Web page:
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Faculty of Arts scoops four AHRC awards

20 May 2011

Four prestigious collaborative doctoral awards from the Arts and Humanities Research Council have been awarded to Bristol University’s Faculty of Arts. Four PhD students will work with the ss Great Britain Trust, Czech Radio and the Imperial War Museum.

The awards were given to the Department of Historical Studies and the Department of Russian.  They will fund four doctoral students, providing them with opportunities to work outside an academic environment and establish mutually beneficial links with the collaborating partners.

In partnership with the ss Great Britain Trust, two PhD students, supervised by Dr Kirsty Reid and Dr Tim Cole of the Department of Historical Studies will research the history of the ss Great Britain, Brunel's iconic steamship, from 1843 to the present.

The first studentship will cover the period 1843-86 when the ss Great Britain carried passengers to the USA and Australia, troops to the Crimean War and cargo between the UK and the USA.  The focus will be on the ss Great Britain as a ship in motion, and the student will research the experiences of the crew and passengers, the nature of the relationships between different shipboard groups, and how voyaging affected identities of age, class, gender, race, nation and empire.

The second studentship will examine the period from 1886 to the present.  Abandoned in Port Stanley harbour in 1886, the ss Great Britain became a local landmark for Falkland Islanders until 1970 when it was salvaged and relocated to the dry dock in Bristol in which it was originally built.  Since then it has been restored and is now a prize-winning museum.

The student will research how the ship was used during its time in the Falklands, and its subsequent salvage and return to Bristol.  The student will draw on and develop the recent oral history project of memories of the ship’s salvage and consider how the ship has been represented, what stories have been told and why, and what a study of the ss Great Britain reveals about the contemporary history of the heritage industry. 

In partnership with Czech Radio, the Czech counterpart of BBC Radio in Prague, a PhD student will study a recently-acquired archive of BBC Czech-language recordings made in London and broadcast to occupied Czechoslovakia between 1940 and 1945.

This collection, stored since 1945 at the Foreign Ministry in Prague, was unavailable for investigation during the Communist period (1948-1989), when information about 'Western-based resistance' to the German occupation was suppressed.  The broadcasts feature new recordings of leading Czech political and cultural figures and much about the lives of Czechoslovak RAF pilots and their families, including broadcasts from airfields and interviews.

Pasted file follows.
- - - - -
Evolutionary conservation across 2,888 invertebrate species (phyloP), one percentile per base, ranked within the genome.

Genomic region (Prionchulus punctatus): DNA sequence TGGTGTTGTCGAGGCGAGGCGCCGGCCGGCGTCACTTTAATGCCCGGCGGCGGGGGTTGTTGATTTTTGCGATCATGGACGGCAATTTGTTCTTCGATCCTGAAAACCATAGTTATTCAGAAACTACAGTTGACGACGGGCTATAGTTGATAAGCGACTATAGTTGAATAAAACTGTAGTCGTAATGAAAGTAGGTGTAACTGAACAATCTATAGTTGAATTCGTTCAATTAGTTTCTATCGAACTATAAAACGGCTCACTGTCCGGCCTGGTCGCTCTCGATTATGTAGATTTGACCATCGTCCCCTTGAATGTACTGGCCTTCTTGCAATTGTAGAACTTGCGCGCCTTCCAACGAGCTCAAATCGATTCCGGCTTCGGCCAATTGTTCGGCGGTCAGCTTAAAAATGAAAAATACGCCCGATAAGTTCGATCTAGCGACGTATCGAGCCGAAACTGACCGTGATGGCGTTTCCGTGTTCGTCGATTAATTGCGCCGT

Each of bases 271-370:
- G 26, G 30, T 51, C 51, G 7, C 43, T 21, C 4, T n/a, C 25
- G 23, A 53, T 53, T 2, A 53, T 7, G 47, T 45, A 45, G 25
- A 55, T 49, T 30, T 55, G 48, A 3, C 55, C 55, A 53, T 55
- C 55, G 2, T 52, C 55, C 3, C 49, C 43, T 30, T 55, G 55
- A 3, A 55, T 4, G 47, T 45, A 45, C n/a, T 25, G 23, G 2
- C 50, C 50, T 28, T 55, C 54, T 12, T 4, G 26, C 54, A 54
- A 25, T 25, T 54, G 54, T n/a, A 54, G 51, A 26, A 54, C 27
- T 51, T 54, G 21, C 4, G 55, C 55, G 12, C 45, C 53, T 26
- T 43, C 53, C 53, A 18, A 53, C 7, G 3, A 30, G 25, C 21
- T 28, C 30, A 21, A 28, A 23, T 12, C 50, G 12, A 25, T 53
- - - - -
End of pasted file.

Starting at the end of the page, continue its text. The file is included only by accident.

They also reveal the initial conflict between the aims of the broadcasting arm of the Czechoslovak exile government and the editorial principles of the BBC, thereby providing new evidence about the BBC’s working practices and political role during the war.

The doctoral student, jointly supervised by Dr Rajendra Chitnis (Russian) and Dr James Thompson (Historical Studies), will complete the first detailed analytical account of the history of BBC Czech-language broadcasting during the war.  He or she will also spend a year in total working at Czech Radio in Prague, collaborating in programmes about material discovered in the collection and creating a searchable, electronic catalogue for future researchers and programme-makers.

A generous donation from an alumna of the Department of Russian who wishes to remain anonymous, will make it possible for the student to complete two extended study stays in Prague during the project.

In partnership with the Imperial War Museum in London, a PhD student will research the history of display at the museum from 1917 to the present.  The project is designed to redress the fact that there is as yet no substantial history of the museum.

Founded in 1917 to commemorate the First World War, the museum has since developed in response to a century of continual warfare.  It is an institution of international importance, with an acclaimed exhibitions programme and superb collections, including one of the best collections of twentieth-century British art in the world.

The project takes as its starting point the contrast between the apparent solidity of the institution (housed in the former premises of Bedlam) and the process of constant change which it has undergone.

The doctoral student, jointly supervised by Dr Grace Brockington and Dr Tim Cole of the Department of Historical Studies, will pursue various research questions concerning exhibiting at the museum such as curatorial responses to successive conflicts and to shifting attitudes to war, how the museum has treated the eclectic nature of its collection, and the museum's place among the growing number of memorials and war museums internationally.

The projects will commence in October 2011; the partner organisations make a significant financial contribution to the research.

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